Imagin, when you apply L&P or any other system for that metter, to a plastic tip, the two become one because they are both plastic -- no chipping, no curling -- both the same density and they are inseparable.

When you apply most products to the natural nail, you have two different surfaces and two different densities. One - the natural nail is porous and flexible. Two - the acrylic overlay is less porous and less flexible SO when any trauma occurs to the overlayed nail, the natural nail 'gives way' and tends to split from the overlay.

The other problem is the nail plate being porous. It is continually soaking up moisture and then drying out - soaking up and drying out - this in itself tends to break down the adhesive where the nail tip was glued on and can lead to the natural nail 'curling' under the tip.

A few tips for maintaining natural nail overlays -

always extend the natural nail overlay just past the free edge so that it affords some protection to the plate underneath and always during the rebalance, make sure you wrap the product around the edges of the sides of the free edge, so that it catches the natural nail and stops it from curling. And remember not to file away everything youve done when you are finishing the nail to a shine. It is really because the edges of the free edge (if you see what I mean) are not coated that this problem tends to happen. ;)
 

kerrie

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Thanks geeg!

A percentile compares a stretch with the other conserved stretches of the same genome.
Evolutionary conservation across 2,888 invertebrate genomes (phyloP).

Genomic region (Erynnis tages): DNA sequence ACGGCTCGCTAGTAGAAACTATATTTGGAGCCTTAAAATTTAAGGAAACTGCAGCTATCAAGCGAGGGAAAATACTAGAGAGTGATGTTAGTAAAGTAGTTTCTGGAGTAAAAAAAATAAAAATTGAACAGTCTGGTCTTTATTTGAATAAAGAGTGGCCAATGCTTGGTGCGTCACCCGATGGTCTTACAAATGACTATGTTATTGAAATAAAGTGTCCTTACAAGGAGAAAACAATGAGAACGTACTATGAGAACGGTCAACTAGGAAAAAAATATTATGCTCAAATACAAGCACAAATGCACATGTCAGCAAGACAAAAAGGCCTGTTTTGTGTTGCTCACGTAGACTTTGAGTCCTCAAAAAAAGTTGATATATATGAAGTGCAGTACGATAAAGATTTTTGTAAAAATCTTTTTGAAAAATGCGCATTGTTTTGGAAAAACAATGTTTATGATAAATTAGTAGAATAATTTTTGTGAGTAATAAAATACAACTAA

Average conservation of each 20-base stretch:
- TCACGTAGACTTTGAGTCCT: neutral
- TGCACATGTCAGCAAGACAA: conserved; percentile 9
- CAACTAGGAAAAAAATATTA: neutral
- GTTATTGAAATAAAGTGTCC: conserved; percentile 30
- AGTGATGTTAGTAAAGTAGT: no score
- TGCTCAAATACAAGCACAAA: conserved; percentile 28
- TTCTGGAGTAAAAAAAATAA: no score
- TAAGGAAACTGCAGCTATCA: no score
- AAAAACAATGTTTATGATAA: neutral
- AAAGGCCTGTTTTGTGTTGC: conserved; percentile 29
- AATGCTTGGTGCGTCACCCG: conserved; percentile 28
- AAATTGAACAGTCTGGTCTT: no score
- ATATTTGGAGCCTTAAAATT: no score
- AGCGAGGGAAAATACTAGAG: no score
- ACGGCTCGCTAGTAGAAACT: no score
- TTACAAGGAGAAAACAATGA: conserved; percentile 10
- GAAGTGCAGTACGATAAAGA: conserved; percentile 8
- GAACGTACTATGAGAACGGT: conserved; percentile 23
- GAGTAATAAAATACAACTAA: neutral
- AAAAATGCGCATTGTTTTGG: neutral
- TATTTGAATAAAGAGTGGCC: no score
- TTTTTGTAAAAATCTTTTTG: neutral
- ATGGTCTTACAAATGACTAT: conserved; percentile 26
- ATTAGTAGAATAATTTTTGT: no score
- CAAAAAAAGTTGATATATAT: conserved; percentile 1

Im going to try this next week when mum gets her infill, i seen them today and they didnt look so bad , there were a few spots that were chipped, but i now see i have been making it a little too thin on the free edge and then filing on top so it makes sence :idea: that it starts chipping and wearing away.

kerrie :)
 

Debs

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Thanks Geeg,
You are fast becoming my new best friend!!!!!!!!!!!!!
Your advice is as always absolutely brilliant.
Debs
 

Nails at Home

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My only concern though Geeg is what if when the overlay have cured it needs tidying up a bit on the free edge. Once this is filed then it's back to the natural nail being exposed again :? :? :(
 

Debs

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Thats a very good point, also I do a lot of nails of ladies who need them quite short, how do you make sure product is totally wrapping edges of nails (especially at sides of free edge) without product touching skin.
Debs
 

Nails at Home